I think I only spoke at 2 or 3 of the 8-12 assemblies I attended. I dislike the 'get noticed by making a rhetorical point' methodology a lot of left party activists feel compelled to do at these sort of gatherings (and I suspect they are rather counter productive). But more importantly I like to listen and try and understand where people are actually coming from, something that becomes difficult when you are engaged in the debate due to the natural tendency to focus the on what your about to say or the elements of what others say that appear to be in reaction to what you have said.

From the debate and observing the process I find I'm considerably more sympathic to consensus in this sort of context then I would have been at the start of ODS a month back. It seemed obvious that if the Enough/SWP proposal had carried that Friday that a large minority, including most of the campers, would have walked away from ODS. This would have left Enough/SWP with control of the #OccupyDameStreet brand but probably also an empty camp. In such cases consensus can protect a large but loose collection of individuals from bitter fragmentation at the first serious disagreement.

The downside of consensus, particularly in its purest form, is that if abused it can allow one or two individuals to try and constantly block a proposal for reasons of political or personal disagreement. This can be a barrier to a movement growing from its original nucleus. In reality this problem may not be that real as most often social pressure prevents people behaving in such a manner. ODS for instance inherited an opposition to Union banners from Real Democracy but this was overturned at the first point it made any difference, when the Dublin Council of Trade Unions passed a motion in solidarity with ODS.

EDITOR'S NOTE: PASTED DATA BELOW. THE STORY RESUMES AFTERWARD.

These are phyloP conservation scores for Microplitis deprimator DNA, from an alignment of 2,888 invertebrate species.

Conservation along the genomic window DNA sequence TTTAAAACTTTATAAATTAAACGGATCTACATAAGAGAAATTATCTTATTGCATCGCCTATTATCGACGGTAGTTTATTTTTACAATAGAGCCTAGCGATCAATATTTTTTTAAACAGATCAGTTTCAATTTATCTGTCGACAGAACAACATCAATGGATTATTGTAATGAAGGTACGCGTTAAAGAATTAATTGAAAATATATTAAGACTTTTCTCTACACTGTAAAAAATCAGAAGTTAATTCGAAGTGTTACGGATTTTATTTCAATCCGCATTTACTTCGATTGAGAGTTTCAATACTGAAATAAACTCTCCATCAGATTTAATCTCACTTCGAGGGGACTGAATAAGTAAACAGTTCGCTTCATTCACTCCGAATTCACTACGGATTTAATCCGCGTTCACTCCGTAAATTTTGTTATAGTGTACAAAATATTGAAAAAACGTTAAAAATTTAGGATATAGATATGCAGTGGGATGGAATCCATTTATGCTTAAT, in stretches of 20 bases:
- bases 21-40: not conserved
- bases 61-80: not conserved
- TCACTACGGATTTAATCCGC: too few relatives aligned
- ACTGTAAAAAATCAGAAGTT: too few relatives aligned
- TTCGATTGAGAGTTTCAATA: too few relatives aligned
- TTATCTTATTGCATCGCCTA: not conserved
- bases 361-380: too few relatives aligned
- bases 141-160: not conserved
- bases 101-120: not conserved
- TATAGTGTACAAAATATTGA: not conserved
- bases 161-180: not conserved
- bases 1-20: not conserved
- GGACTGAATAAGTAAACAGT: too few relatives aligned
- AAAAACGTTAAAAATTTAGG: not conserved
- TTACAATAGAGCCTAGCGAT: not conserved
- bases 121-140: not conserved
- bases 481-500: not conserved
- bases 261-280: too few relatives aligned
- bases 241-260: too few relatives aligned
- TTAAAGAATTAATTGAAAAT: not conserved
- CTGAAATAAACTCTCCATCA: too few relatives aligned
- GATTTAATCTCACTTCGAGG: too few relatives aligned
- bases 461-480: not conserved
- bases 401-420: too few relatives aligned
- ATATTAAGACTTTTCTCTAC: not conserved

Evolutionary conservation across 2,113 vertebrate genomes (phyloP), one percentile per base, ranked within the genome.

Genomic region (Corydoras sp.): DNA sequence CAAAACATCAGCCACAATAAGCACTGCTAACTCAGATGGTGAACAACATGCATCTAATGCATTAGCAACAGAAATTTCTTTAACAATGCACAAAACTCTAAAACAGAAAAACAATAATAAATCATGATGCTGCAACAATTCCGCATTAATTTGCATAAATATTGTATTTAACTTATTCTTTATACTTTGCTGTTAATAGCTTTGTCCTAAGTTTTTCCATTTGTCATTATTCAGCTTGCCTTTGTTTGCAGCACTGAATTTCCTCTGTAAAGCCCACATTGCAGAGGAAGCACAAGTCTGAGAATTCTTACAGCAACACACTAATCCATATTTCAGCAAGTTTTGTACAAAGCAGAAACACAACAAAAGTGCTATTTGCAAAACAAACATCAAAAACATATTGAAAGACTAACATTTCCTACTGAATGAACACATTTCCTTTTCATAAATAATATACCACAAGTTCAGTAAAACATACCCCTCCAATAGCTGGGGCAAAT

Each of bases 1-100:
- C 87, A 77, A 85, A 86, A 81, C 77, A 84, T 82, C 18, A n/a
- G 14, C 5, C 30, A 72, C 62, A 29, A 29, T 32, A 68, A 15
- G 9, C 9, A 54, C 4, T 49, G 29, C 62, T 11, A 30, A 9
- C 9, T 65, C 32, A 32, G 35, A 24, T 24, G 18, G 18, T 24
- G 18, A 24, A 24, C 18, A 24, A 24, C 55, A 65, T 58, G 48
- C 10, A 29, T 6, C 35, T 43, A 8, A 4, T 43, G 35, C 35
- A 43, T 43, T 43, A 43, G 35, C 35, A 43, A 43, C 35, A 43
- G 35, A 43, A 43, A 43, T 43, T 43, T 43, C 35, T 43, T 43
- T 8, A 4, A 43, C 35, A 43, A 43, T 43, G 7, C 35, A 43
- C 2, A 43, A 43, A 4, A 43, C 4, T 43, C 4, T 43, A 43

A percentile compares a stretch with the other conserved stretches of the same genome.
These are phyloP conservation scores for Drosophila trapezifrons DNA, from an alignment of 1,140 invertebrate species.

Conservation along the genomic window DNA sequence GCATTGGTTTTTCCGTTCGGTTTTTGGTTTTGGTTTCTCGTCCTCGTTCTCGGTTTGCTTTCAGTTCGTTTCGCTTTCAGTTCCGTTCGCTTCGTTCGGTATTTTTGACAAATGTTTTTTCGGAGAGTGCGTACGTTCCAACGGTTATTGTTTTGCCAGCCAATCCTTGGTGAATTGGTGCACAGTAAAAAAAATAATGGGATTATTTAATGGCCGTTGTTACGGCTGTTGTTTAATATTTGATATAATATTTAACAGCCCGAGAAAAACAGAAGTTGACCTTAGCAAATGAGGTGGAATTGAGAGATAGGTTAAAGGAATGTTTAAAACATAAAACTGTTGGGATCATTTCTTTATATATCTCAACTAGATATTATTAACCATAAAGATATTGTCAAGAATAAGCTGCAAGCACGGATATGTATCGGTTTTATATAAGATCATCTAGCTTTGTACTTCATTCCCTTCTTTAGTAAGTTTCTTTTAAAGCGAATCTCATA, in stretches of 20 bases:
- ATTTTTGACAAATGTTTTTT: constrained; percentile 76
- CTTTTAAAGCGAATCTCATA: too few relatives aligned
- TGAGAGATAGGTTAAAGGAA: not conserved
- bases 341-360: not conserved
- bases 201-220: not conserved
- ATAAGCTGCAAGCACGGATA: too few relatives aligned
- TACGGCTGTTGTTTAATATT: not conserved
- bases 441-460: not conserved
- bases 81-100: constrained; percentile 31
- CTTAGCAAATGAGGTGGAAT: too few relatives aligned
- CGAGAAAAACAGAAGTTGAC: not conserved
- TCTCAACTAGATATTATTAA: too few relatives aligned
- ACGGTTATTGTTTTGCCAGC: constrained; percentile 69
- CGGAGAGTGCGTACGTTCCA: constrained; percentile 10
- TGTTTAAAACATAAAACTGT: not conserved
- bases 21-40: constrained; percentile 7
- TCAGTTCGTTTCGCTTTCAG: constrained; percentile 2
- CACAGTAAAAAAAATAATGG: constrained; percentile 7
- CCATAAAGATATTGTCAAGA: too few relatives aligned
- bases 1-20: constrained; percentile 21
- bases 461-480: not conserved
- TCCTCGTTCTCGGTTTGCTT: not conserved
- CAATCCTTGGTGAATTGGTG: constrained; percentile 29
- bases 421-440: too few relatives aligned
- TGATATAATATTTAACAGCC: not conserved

At a wider level it is rather hard to know what the 'correct' decision making mechanisms are for this sort of movement. There are none that avoid all pitfalls, at the moment I lean towards thinking the large super majority system adopted by Occupy Oakland makes sense. That requires a majority of 90% or greater, as there larger assemblies have approached 3,000 this means the numbers required to block proposals are in the low 100's.

A final word on the difficult of decision making in large crowds and the dangers of trying to impose a single model regardless of circumstances (whether that be consensus or simple majority). I attended a meeting at the 2011 London Anarchist Bookfair on the Egyptian revolution given by three Egyptian anarchists. One of them, a woman, made the point that on the night of 25th February when Mubarak failed to resign as expected the crowd was so large that none of the decision making mechanisms that had used could work. In the end the question of what to do next was settled though a spontaneous process of chanting with the chants coming to settle on 'To the palace' and 'To the TV station' which was of course what happened. Democratic decision making it turns out can come in many forms!


These are largely photos I took at ODS in the first 3 weeks

Comments

Yes, Andrew, that's fine as

Yes, Andrew, that's fine as far as it goes, and there's room for a discussion about democratic procedure in the abstract but centrally in this context you have been making an argument for some kind of defence against people making a proposal out of the blue and then ramming it through at a single poorly attended meeting. And there are many ways to adequately deal with that problem which don't themselves bring bigger problems along with them. Consensus - as you know because if I recall correctly I've seen criticisms of it from you before - is a disastrous way of making decisions. It is undemocratic, inefficient, gives unchallengeable power to those involved from the start no matter how much a movement grows and it inevitably tends to push new decisions towards the blandest common denominator.